Headwig and the Angry Inch
In the feature-length documentary that accompanies the cult movie Hedwig and the Angry Inch, the film's creators point out that very few so-called "rock musicals" actually rock. They're usually either stiff and stilted, or the music is just lame theatrical pop masquerading as its tougher downtown progenitor.
With its birth in New York clubs (specifically gay drag bars) and its initial live production in a seedy West Side hotel, Hedwig and the Angry Inch has no such problem establishing its street cred, and manages to capture that sassy, punk-glam attitude on celluloid without sacrificing soul for style.
Triple-threat John Cameron Mitchell wrote, directed and stars in this tale of an East Berlin boy who finds freedom by sacrificing his manhood so he can marry a U.S. army officer and flee to the promised land. But the operation is botched, leaving him with the titular "angry inch." Abandoned on the base by his husband, Hedwig begins the long slow climb from being a semi-transsexual Cold War bride to becoming the bewigged darling of the glam-rock seafood restaurant circuit.
Careening from gleeful satire - one hilarious moment has the band performing on a tiny stage at the female music festival Menses Fair - to intense drama with overtones of Greek philosophy (you don't have to brush up on your Plato, but it doesn't hurt either), the film never loses sight of its focus on Hedwig's search for identity and his "other half." He's obsessed with confronting goth pop star Tommy Gnosis, formerly Hedwig's teenage army base lover Tommy Speck, and carries on a volatile affair with band member and "Man Friday Through Thursday" Yitzhak, played in not-quite-convincing male drag by Miriam Shor.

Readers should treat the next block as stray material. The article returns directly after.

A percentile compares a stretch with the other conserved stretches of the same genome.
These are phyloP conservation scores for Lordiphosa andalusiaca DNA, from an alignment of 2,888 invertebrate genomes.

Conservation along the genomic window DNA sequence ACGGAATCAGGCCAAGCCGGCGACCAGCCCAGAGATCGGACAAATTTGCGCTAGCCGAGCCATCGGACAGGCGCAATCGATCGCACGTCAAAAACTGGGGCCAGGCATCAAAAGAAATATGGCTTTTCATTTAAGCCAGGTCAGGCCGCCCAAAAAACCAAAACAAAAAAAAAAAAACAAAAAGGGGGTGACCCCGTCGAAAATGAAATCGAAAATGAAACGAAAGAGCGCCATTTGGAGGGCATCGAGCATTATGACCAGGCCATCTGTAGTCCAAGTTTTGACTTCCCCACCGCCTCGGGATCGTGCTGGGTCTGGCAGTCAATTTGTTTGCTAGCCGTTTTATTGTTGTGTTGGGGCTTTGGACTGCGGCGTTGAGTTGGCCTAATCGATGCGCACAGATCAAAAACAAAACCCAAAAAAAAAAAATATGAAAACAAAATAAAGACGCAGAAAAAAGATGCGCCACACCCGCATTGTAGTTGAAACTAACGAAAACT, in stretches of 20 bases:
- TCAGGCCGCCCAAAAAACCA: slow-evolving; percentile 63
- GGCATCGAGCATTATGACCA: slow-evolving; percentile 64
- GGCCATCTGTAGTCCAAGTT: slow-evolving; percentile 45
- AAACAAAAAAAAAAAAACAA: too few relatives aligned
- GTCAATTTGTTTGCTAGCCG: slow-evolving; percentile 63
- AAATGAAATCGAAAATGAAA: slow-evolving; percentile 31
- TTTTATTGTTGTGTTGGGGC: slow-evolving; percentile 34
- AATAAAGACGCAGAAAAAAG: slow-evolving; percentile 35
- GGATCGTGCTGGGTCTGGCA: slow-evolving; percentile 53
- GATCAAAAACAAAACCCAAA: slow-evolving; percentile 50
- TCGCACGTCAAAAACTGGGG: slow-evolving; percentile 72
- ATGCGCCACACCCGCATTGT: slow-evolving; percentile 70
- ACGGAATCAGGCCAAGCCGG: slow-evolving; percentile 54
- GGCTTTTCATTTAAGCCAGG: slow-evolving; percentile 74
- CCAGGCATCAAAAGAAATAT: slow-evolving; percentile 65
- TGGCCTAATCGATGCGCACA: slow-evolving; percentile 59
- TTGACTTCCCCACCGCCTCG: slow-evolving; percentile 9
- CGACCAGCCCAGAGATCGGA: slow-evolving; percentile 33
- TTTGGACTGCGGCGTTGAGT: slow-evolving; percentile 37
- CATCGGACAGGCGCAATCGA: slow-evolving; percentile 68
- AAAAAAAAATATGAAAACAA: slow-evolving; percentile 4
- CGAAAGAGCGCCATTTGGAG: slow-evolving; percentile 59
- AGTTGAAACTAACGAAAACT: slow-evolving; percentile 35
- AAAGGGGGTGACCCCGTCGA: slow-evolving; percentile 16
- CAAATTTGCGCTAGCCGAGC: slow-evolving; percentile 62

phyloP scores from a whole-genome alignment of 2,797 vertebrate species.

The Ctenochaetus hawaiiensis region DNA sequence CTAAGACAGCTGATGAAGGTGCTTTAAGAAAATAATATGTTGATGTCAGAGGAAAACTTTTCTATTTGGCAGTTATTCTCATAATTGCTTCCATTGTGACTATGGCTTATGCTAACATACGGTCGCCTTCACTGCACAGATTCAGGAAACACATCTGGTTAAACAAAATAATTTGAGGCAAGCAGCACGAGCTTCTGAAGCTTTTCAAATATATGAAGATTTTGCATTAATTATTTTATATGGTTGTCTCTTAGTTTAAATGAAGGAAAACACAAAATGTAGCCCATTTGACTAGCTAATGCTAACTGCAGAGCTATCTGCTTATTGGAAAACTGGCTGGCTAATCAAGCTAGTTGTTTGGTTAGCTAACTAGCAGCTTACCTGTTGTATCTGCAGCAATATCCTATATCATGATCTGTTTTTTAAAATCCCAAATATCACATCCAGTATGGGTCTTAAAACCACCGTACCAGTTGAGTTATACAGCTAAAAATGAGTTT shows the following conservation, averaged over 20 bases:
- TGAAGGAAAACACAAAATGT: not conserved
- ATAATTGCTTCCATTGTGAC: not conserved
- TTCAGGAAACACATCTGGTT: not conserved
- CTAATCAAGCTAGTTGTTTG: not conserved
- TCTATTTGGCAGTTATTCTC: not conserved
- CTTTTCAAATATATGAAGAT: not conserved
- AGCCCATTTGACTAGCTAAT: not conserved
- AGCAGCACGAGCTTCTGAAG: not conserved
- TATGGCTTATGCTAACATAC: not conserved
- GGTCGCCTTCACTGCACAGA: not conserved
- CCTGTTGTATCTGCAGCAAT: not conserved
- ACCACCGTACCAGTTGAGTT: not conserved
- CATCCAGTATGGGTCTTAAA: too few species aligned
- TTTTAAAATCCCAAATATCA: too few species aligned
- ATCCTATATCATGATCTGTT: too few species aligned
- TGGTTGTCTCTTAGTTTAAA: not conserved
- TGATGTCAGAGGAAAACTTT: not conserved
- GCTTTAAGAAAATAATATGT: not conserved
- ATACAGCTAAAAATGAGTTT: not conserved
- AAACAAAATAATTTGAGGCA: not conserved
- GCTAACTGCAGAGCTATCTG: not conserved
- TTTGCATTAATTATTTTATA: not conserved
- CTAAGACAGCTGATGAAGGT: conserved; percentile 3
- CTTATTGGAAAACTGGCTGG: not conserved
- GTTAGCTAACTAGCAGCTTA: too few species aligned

Sadly, Hedwig's underdeveloped relationship with Yitzhak is one of the film's few weak aspects, alieviated somewhat by the addition of a flashback showing how they met at a Croatian drag show, which can be found among the deleted scenes. But for much of the movie, Yitzhak remains a puzzle for the viewer that never feels fully assembled.
You can almost feel the cult growing around this film, even as the film skewers cult followings; the band's fans, called Hed Heads, wear styrofoam versions of Hedwig's outrageous wigs. But Hedwig and the Angry Inch never indulges in camp for camp's sake, and its rock tunes are authentic thanks to the involvement of underground heroes like Girls Against Boys and Bob Mould. Mitchell keeps Hedwig grounded, and we feel a connection to the character that helps separate the film from its over-the-top forerunners, Rocky Horror Picture Show and Phantom of the Paradise.